If your first reaction after watching this video is dread, nausea, and fear, believe me you’re not alone. Known as “The Punch,” the altercation between Houston Rockets’ forward Rudy Tomjanovich and Los Angeles Lakers’ power forward Kermit Washington altered both of their lives, as well as NBA protocol regarding fighting and physicality.
On December 9, 1977, the Rockets squared off against the Lakers at The Forum. After a Lakers’ miss, Rockets’ forward-center Kevin Kunnert battled Washington for the rebound and cleared it out to Rockets’ point guard John Lucas. Then, the initial altercation took place.
While Kunnert and Washington have debated who instigated the fight for over 30 years, essentially, the skirmish that broke out between them put the events leading up to The Punch into motion. What happened next was both brutal and tragic.
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When Washington’s punch struck Rudy T, he collapsed to the floor and bounced his head on the hardwood, knocking him unconscious. The end result was a brain concussion, a fractured skull, jaw, and nose, and spinal fluid leaking into his brain cavity. Rudy T managed to walk off the floor, however once he made it to the hospital, doctors informed him that they had to operate or he could die.
In an interview with People Magazine’s Michael Wallis in 1978, Rudy T detailed the horrific nature of his injuries and his battle to return to the court.
“My face was just kind of hanging there…If you could have seen me, you’d know I was a human being, but I looked like a monster.”
“All the while I wasn’t playing I thought about who I am. I realized how much a part of my life basketball is, and I didn’t want it to end like that. There had been too much work.”
Although Rudy T returned to the Rockets, his career only last for three more seasons. The season following the injury, he averaged 19.0 points and 7.7 rebounds per game, respectable numbers, but still a decline in production from past seasons. That was Rudy T’s last all-star season, as the last two years of his career saw his skills erode sharply. Sadly, the five-time all-star was forced to retire entirely too early. Known for his smooth shooting, Rudy T had the type of offensive game that would have aged quite gracefully, however the damage he sustained from The Punch effectively ended his career early.
As far as the perpetrator of The Punch, Washington was fined $10,000 and suspended for 60 days by the NBA for his actions that day. Washington resumed his career after serving his suspension, just not for the Lakers. After the altercation, Rudy T filed a lawsuit against the Lakers, eventually collecting $2 million dollars from Hollywood’s team. The PR mess from the incident prompted the Lakers to cut ties with Washington, who was traded to the Boston Celtics that same season.
Washington’s career was not a complete wash after that, although his popularity took a huge hit after The Punch. In 1980, Washington earned his first and only all-star nod, averaging 13.4 points, 10.5 rebounds, 2.1 assists, and 1.6 blocks per game for the Portland Trail Blazers.
Despite his relative career success after The Punch, Washington still felt the effects of his actions decades after the fact. After retiring, Washington tried for years to break into the coaching ranks; however until former NBA Commissioner David Stern helped him land a job with the Ashville Altitude in 2005, Washington new he was being blackballed from the coaching world.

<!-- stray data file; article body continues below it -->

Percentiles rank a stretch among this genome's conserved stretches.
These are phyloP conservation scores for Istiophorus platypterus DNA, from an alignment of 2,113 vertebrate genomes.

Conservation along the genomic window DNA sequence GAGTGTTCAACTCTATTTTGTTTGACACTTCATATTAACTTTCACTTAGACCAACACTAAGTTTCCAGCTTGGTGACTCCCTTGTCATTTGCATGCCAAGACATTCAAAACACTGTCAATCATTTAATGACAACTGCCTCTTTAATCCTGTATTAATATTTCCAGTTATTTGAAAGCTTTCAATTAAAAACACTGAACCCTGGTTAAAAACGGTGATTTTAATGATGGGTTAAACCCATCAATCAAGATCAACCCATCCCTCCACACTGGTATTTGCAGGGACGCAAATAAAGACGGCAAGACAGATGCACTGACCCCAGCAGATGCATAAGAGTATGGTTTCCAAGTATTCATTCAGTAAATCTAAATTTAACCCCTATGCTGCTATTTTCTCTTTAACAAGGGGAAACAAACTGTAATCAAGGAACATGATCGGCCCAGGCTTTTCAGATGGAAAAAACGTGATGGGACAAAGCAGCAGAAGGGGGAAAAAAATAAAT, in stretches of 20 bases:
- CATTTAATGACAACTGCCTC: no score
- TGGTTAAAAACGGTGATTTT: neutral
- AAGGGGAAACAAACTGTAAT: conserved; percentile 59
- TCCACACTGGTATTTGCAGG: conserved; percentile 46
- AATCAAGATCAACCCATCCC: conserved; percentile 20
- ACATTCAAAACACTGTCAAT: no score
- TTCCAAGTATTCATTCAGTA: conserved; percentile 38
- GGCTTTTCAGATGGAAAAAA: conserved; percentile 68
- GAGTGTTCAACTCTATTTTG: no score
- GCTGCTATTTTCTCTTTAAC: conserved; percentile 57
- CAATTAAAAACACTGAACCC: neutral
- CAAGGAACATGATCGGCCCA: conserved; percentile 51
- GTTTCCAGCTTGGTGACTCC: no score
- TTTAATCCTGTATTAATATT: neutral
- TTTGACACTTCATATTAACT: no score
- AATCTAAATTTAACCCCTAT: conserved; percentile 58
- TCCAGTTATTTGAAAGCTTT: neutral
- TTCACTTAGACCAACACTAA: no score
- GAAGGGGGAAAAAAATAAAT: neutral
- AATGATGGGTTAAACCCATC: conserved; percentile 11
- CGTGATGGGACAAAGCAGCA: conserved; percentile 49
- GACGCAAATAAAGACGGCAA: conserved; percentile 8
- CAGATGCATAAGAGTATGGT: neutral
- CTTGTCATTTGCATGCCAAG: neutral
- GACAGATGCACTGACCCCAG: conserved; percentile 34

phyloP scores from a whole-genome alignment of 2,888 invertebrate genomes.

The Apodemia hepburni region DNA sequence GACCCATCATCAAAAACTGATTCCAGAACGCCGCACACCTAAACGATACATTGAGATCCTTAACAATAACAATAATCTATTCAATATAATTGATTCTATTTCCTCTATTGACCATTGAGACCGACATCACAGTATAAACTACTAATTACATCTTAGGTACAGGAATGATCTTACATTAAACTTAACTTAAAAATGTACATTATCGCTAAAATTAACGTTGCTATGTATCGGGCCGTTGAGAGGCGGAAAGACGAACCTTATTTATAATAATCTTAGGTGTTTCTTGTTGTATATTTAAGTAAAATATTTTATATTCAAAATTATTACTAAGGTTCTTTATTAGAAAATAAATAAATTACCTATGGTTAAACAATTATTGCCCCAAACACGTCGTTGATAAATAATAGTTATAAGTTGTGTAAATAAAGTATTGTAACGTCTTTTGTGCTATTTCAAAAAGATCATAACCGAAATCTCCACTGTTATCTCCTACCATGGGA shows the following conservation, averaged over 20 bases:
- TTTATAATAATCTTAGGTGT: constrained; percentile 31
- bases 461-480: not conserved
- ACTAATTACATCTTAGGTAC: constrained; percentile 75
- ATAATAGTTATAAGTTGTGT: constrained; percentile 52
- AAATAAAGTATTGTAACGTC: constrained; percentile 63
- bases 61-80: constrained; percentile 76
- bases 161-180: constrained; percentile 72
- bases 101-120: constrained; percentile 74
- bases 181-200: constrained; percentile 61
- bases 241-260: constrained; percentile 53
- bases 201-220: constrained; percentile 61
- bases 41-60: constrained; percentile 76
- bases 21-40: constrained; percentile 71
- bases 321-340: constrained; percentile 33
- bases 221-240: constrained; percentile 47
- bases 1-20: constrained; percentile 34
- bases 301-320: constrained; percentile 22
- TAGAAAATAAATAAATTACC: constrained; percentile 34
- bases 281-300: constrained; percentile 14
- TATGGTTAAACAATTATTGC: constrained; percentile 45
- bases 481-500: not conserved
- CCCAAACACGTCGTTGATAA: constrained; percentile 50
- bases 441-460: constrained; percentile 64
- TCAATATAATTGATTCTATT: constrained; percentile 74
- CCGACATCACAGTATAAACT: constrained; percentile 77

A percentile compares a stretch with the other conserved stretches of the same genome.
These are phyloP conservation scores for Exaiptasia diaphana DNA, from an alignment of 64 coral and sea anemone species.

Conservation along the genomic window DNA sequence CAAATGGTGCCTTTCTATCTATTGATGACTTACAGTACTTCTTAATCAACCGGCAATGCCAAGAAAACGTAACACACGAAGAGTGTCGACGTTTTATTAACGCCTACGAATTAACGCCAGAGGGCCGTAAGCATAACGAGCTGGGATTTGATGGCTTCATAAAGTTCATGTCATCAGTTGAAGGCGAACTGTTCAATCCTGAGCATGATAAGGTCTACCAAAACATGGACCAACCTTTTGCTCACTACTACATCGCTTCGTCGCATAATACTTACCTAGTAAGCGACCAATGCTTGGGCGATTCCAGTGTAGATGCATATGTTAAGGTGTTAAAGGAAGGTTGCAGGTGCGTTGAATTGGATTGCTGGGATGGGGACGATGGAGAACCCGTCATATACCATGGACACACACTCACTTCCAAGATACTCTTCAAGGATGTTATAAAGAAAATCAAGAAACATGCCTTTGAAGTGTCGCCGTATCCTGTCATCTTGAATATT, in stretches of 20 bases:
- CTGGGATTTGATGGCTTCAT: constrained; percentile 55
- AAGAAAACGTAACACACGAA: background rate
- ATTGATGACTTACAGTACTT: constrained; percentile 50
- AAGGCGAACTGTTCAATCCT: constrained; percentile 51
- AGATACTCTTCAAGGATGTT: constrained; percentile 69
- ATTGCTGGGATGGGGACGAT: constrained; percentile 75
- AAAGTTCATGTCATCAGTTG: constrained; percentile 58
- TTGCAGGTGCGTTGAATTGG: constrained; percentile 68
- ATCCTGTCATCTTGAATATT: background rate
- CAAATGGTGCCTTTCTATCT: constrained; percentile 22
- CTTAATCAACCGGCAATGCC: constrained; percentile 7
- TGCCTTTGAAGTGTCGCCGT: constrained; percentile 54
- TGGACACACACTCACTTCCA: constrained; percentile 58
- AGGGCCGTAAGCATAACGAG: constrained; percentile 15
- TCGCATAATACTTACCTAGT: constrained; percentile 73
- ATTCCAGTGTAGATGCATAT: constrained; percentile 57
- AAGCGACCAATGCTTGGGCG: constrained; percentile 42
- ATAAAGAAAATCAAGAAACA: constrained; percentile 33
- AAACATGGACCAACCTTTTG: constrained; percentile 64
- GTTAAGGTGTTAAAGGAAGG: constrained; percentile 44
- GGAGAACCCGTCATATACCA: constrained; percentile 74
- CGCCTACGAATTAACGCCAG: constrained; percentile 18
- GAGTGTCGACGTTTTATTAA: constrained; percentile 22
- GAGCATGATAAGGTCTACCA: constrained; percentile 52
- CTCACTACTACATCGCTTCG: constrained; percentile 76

In a phone interview with The New York Times’ Liz Robbins, Washington acknowledged why he had such a hard time finding a coaching position in the NBA.
“I know the reason I haven’t been in the league, and I understand that – I understand the perception of Kermit Washington.”
Washington and Rudy T both were detrimentally affected by that one ill-timed punch, but what’s amazing is the effect it had on the league at large. Prior to The Punch, the NBA was a borderline violent league, where fights between players were normal. Punishment for fights was nonexistent. Washington’s penalty was actually one of the first times the NBA doled out substantial punishment for fighting.
Since The Punch, the NBA has steadily worked to limit on-court fighting, and more recently, to eliminate flagrant fouls and rough play from the game. CBS Sports’ Matt Moore provides a great outlook about the reasons the NBA’s stance on hard fouls and fights has changed in an article from 2013.
“The allowance of hard fouls in the game increases the odds of injury or a fight. It’s fine to pine for the good old days when the league was tougher. But how many of those players suffered, and played through concussions, of which we we’re only now learning about the long term effects?”
While I have always appreciated physicality on the court, Moore is right, the long term effects on players is not worth any amount of appreciation fans might have for the days of old. The rule changes pertaining to hard fouls have been relatively recent, but the battle to eliminate and punish on-court fighting has been in effect ever since Washington decided to throw that ill-advised punch.
Rudy T and Washington were casualties of circumstance on December 9, 1977; if not for Rudy T’s injuries, Washington’s actions would not have been viewed as so vile. Sadly, it took both players misfortune to ultimately help transform the NBA for the better. For every action, there is an equal and opposite reaction.
All statistics courtesy of basketball-reference.com unless otherwise noted.